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ARC & Audio Review: Bright Ruined Things by Samantha Cohoe

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Publication Date: February 15, 2022

Synopsis:

The only life Mae has ever known is on the island, living on the charity of the wealthy Prosper family who control the magic on the island and the spirits who inhabit it. Mae longs for magic of her own and to have a place among the Prosper family, where her best friend, Coco, will see her as an equal, and her crush, Miles, will finally see her. Now that she’s eighteen, Mae knows her time with the Prospers may soon come to an end.

But tonight is First Night, when the Prospers and their high-society friends return to the island to celebrate the night Lord Prosper first harnessed the island’s magic and started producing aether – a magical fuel source that has revolutionized the world. With everyone returning to the island, Mae finally has the chance to go after what she’s always wanted.

When the spirits start inexplicably dying, Mae starts to realize that things aren’t what they seem. And Ivo, the reclusive, mysterious heir to the Prosper magic, may hold all the answers – including a secret about Mae’s past that she doesn’t remember. As Mae and her friends begin to unravel the mysteries of the island, and the Prospers’ magic, Mae starts to question the truth of what her world was built on.

Forbidden magic, a family secret, and a night to reveal it all…

My Review:

Rating: 5 out of 5.

This was a really interesting reading experience. I was ready to give up on it really fast because it seemed to be setting up a very very typical YA love triangle with a villain-who’s-actually-good and a bad-boy-who’s-really-bad. I kept reading though, because I felt for Mae, who has spent her whole life on an island sort of on the outside of this very rich family. And it’s very well-written, which helped.

And then… everything flipped. And flipped again. I spent most of the book trying to figure out who is actually the good guy. My thoughts were like “Is he the good guy? Is he the good guy? Is there a good guy? You know what, these are all terrible people, why does Mae want anything to do with them? Oh ho, now Mae is a terrible people, what? Is… is there anyone on this island with even the tiniest redeeming quality?”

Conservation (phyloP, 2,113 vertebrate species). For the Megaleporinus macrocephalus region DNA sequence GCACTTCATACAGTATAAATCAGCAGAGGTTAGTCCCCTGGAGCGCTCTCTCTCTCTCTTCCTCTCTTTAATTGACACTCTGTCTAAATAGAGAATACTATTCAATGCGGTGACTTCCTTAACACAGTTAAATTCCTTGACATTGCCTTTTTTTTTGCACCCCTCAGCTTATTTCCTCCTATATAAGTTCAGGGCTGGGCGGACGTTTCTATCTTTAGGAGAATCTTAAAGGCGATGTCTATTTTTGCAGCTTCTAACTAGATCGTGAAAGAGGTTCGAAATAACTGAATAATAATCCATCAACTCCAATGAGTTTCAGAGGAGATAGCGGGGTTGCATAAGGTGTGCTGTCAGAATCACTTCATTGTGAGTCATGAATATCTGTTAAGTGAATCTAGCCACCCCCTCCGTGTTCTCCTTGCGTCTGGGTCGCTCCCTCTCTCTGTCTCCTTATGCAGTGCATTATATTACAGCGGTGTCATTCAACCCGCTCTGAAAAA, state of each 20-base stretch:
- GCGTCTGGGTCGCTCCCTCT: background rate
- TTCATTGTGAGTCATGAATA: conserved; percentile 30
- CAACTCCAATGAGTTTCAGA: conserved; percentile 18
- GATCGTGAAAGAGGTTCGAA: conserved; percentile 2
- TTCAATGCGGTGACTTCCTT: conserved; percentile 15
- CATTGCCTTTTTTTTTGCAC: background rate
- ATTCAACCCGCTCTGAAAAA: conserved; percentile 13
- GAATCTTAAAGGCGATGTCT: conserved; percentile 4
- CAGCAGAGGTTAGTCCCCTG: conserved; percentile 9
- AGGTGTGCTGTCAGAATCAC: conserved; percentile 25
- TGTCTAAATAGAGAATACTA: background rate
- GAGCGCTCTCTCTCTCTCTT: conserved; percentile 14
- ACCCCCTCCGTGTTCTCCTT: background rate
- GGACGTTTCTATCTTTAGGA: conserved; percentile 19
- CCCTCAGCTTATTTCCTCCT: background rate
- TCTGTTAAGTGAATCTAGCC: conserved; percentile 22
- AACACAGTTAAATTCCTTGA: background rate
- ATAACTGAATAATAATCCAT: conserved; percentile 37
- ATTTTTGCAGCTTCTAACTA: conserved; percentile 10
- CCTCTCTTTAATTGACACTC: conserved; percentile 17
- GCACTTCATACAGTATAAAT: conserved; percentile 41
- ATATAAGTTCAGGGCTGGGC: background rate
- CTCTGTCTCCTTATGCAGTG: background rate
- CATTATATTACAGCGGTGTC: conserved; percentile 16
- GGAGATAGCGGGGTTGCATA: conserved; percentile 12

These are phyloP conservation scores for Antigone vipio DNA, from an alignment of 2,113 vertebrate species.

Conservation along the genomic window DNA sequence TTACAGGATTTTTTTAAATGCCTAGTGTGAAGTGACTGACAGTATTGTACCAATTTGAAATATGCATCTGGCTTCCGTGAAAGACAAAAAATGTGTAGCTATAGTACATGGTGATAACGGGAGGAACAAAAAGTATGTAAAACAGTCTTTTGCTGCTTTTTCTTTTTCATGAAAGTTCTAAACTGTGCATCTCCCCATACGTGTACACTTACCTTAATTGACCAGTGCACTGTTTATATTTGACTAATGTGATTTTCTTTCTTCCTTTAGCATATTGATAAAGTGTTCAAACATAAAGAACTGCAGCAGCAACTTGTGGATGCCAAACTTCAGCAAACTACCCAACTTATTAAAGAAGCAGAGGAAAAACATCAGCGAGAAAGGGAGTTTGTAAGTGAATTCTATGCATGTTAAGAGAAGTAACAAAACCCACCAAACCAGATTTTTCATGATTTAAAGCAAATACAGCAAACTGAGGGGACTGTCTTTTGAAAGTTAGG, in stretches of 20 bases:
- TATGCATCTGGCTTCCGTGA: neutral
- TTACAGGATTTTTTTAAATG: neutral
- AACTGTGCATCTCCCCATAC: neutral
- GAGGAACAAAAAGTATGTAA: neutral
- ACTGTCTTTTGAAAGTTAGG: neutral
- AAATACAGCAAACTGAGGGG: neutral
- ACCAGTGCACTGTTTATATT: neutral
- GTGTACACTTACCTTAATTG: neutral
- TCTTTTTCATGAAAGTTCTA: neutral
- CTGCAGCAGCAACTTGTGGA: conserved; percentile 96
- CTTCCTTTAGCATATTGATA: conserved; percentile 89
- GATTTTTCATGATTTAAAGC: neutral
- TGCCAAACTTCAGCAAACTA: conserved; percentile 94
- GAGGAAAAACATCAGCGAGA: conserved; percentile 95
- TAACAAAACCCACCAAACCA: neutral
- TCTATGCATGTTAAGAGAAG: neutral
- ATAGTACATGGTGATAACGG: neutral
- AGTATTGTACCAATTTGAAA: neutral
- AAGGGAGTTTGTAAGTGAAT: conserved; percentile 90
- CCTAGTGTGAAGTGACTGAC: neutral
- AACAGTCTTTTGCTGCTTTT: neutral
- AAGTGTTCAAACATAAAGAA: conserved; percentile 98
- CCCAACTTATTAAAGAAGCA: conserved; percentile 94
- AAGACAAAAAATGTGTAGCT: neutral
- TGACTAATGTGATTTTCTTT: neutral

I couldn’t look away from the scheming and the backstabbing and the betrayals and the lies. It was like the Great Gatsby in that way. They’re all rich and terrible but you can’t look away.

And even after that, after all the darkness and lies, a whole new level of darkness and lies is reached. It was impressive, actually, that my opinion of these people could sink any lower. There is a tiny hint of redemption for some of them at the end, which is good because otherwise I would have come away with a very bitter taste in my mouth and might not have liked this book very much at all. As it is, yeah. You know, I really did enjoy it.

Also. That ending! That is a gutsy place to end a book, especially one that seems to be a standalone. And it’s also absolutely the right choice, because I’ve thought about it way more than I would have if the scene had gone on another few seconds and I think I like it more than I would have otherwise.

I have not read the Tempest, which I know this is a re-imagining of, but I don’t think that really impacted my enjoyment of this story. It definitely has Great Gatsby vibes, but again, I don’t think you need to be familiar with that story to read it. Just don’t write it off early on, because it does a great job of twisting that love triangle trope.

The audiobook performance was excellent. The narrator did a great job giving all the characters believable voices and acting out the story. I read a portion of the story and listened to a portion of it and I definitely enjoyed the listening experience more because it was so well done. It was like a movie playing out in my mind, seamless and totally immersive. I would definitely recommend getting the audio for the best reading experience.